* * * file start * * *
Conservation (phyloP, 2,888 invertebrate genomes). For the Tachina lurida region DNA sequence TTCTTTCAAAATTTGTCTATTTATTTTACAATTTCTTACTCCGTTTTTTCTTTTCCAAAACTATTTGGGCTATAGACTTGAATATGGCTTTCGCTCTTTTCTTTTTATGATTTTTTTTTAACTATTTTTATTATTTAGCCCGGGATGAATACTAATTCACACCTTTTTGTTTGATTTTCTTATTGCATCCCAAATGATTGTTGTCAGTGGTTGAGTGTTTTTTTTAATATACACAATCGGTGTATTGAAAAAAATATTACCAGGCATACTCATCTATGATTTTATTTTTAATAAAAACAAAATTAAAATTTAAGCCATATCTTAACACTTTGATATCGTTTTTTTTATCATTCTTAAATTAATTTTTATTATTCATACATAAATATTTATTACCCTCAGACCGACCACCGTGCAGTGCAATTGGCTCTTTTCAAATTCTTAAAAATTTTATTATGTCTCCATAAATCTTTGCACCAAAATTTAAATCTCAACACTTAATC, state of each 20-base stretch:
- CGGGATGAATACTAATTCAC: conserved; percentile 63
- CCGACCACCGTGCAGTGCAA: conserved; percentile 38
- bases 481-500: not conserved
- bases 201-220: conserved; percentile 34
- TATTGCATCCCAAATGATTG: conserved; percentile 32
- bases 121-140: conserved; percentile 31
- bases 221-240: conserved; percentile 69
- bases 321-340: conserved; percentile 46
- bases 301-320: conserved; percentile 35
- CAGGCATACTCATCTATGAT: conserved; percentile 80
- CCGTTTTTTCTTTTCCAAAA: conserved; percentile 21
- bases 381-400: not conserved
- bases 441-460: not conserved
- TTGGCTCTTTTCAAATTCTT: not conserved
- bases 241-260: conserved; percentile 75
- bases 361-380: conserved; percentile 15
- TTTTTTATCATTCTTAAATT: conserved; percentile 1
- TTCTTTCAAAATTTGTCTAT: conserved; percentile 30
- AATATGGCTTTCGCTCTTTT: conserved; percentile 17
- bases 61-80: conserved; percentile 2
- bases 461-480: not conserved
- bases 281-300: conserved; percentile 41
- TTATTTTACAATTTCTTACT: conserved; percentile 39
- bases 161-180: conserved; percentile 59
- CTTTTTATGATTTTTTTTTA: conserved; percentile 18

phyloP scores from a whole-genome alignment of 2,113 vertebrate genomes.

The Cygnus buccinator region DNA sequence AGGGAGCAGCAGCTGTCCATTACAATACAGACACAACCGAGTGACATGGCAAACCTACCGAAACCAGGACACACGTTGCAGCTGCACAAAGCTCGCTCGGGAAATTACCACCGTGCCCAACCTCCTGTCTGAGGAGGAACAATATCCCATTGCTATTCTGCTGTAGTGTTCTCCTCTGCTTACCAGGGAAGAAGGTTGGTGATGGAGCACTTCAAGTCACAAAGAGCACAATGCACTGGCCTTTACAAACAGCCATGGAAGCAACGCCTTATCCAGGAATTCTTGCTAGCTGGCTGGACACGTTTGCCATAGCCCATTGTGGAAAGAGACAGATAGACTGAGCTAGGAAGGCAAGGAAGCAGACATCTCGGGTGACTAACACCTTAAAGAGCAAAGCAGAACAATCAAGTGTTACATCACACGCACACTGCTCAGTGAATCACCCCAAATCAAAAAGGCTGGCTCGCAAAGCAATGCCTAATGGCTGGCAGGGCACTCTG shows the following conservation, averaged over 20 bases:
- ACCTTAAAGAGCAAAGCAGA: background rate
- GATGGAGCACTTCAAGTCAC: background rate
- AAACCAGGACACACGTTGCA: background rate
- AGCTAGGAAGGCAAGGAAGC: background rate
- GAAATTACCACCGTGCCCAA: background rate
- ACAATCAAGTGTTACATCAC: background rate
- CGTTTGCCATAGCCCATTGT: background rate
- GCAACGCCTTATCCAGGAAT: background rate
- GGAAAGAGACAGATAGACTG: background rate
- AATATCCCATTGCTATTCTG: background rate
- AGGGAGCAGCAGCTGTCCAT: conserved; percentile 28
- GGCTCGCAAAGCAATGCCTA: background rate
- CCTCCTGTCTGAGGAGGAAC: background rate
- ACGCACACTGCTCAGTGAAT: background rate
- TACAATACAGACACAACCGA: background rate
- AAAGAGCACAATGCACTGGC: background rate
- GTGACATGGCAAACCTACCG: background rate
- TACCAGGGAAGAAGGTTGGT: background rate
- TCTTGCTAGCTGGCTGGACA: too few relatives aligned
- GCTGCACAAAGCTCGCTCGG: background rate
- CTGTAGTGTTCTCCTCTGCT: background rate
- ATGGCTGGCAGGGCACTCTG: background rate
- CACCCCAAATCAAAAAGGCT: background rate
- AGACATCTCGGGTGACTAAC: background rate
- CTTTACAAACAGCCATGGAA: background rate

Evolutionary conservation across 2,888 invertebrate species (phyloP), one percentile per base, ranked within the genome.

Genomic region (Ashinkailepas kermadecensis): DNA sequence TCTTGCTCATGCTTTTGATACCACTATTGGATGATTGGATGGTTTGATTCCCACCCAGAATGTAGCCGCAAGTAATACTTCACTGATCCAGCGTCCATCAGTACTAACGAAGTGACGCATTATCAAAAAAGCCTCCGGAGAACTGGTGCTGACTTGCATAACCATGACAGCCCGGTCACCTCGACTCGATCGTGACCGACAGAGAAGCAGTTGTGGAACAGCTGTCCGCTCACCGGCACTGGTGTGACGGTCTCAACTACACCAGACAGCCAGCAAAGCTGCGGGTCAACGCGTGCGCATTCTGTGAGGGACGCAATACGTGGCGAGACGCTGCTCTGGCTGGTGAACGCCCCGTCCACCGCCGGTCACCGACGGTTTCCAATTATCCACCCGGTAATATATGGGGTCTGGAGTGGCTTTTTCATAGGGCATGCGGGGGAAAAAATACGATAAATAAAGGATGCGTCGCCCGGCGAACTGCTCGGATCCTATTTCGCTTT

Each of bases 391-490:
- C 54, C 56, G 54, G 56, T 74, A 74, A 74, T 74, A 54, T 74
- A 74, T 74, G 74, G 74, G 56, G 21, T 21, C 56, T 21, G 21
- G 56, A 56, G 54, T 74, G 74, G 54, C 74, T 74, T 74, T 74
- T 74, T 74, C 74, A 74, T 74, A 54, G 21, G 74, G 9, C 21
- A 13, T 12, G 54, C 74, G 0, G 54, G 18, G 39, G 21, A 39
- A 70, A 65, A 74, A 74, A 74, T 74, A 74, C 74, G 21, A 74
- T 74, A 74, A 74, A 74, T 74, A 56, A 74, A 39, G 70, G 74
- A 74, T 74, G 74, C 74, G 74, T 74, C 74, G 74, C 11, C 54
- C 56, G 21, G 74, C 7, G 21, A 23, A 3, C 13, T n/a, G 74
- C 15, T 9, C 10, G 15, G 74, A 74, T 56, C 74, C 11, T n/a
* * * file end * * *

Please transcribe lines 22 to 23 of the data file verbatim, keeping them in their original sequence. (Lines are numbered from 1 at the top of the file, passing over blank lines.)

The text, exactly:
- bases 461-480: not conserved
- bases 281-300: conserved; percentile 41